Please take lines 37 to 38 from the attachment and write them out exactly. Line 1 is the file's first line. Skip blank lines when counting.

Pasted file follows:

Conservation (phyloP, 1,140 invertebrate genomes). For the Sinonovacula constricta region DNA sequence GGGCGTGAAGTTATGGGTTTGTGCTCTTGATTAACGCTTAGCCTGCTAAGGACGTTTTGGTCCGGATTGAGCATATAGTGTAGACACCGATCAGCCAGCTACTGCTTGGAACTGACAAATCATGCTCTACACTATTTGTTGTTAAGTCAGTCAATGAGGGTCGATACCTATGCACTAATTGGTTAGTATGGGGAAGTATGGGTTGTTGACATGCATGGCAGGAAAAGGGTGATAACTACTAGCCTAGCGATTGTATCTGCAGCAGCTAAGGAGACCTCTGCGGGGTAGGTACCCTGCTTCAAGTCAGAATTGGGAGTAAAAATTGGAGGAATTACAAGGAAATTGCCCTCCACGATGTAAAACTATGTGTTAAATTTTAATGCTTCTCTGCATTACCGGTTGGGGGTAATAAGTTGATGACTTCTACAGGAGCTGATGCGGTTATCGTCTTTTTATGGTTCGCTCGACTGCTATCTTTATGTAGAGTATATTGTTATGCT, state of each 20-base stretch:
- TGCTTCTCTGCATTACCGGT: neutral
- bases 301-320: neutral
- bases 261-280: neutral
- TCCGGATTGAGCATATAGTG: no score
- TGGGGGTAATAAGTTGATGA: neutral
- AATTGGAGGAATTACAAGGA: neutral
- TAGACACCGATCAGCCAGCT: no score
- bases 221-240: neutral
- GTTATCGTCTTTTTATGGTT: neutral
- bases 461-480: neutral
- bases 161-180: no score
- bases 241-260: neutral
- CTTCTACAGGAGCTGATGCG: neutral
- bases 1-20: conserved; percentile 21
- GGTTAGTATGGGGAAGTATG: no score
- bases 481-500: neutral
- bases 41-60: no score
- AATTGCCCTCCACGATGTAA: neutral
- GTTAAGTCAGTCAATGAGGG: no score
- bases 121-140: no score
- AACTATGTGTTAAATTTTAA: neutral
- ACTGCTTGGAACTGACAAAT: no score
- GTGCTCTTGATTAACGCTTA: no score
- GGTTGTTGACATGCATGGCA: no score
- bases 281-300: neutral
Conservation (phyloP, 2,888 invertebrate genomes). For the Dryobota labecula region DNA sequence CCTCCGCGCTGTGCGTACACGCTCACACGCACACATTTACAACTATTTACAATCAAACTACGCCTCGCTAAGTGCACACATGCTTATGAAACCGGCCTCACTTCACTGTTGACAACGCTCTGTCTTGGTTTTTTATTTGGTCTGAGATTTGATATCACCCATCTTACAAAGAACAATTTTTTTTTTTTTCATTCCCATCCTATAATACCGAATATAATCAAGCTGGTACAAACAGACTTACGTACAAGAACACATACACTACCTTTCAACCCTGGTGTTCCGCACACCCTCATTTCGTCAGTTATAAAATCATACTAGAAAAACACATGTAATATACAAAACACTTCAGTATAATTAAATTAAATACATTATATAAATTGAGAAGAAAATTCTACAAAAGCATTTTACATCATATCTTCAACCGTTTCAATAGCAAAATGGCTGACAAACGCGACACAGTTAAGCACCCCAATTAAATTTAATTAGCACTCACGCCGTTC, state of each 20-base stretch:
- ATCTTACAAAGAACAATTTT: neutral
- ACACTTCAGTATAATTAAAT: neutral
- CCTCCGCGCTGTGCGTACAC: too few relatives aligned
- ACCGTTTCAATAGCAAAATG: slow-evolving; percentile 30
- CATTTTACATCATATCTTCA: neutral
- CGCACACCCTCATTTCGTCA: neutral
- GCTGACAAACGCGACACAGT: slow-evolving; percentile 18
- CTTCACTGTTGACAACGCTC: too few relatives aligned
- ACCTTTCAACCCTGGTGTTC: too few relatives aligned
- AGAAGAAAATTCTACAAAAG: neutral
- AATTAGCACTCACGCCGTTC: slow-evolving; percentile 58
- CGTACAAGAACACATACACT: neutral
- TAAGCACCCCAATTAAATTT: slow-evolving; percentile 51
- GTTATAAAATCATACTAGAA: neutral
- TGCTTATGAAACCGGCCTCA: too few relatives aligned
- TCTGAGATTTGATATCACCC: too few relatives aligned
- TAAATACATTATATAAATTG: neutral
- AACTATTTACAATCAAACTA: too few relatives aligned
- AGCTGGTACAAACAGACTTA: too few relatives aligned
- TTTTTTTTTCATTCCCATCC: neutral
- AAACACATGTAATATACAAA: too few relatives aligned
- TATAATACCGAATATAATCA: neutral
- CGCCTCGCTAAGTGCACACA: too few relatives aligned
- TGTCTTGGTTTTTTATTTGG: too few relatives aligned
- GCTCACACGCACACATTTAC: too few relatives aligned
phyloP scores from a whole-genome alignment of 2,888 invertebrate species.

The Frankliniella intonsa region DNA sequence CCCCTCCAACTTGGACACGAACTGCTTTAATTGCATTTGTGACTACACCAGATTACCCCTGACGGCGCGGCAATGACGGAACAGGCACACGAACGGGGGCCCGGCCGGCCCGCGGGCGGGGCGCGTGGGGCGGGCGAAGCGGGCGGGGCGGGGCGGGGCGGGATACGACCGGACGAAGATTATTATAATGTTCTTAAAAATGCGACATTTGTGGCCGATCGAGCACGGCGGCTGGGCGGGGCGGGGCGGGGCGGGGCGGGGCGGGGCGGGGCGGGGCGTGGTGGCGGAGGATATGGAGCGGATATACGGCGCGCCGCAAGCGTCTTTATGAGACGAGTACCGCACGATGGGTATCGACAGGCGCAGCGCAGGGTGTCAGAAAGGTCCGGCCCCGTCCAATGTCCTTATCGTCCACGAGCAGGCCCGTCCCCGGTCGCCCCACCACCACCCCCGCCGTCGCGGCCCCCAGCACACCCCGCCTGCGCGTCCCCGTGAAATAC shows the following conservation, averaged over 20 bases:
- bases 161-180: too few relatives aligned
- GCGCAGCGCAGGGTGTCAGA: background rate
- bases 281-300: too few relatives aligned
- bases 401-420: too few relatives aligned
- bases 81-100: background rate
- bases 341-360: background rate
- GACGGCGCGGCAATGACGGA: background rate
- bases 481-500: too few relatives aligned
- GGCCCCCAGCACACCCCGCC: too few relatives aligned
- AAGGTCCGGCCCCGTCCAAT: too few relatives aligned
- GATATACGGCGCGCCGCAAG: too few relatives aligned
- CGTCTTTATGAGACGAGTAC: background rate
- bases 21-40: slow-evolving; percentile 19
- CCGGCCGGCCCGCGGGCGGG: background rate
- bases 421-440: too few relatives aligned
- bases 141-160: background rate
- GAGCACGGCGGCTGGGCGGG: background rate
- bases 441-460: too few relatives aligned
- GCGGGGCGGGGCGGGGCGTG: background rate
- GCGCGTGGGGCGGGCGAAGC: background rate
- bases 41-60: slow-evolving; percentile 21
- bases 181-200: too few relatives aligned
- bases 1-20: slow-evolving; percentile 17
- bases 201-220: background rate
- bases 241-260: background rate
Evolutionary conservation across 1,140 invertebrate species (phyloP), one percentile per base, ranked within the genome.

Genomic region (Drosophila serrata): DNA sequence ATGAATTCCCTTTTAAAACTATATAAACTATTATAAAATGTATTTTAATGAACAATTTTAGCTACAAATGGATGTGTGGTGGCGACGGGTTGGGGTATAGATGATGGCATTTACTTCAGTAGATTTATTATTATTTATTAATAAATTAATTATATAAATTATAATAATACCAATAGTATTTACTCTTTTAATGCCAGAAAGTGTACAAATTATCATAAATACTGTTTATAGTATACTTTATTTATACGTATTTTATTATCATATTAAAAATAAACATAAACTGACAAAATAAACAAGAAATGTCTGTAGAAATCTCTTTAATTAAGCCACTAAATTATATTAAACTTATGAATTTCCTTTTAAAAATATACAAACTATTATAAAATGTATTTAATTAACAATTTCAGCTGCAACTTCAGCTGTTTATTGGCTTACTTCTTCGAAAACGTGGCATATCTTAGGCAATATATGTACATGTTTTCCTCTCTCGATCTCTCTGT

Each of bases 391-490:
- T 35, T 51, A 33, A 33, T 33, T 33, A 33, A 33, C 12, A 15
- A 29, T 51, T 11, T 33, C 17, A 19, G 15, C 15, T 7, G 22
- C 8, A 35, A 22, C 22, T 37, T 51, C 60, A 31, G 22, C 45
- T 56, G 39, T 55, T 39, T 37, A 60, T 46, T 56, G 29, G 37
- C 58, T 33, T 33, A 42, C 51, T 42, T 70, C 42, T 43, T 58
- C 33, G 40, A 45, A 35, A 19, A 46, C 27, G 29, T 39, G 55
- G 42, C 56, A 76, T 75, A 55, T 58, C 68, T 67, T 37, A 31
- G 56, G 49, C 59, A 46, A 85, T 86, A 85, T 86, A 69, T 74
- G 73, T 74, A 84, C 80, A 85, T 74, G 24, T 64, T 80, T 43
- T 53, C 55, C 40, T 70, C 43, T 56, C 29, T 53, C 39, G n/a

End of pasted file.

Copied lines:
- AGAAGAAAATTCTACAAAAG: neutral
- AATTAGCACTCACGCCGTTC: slow-evolving; percentile 58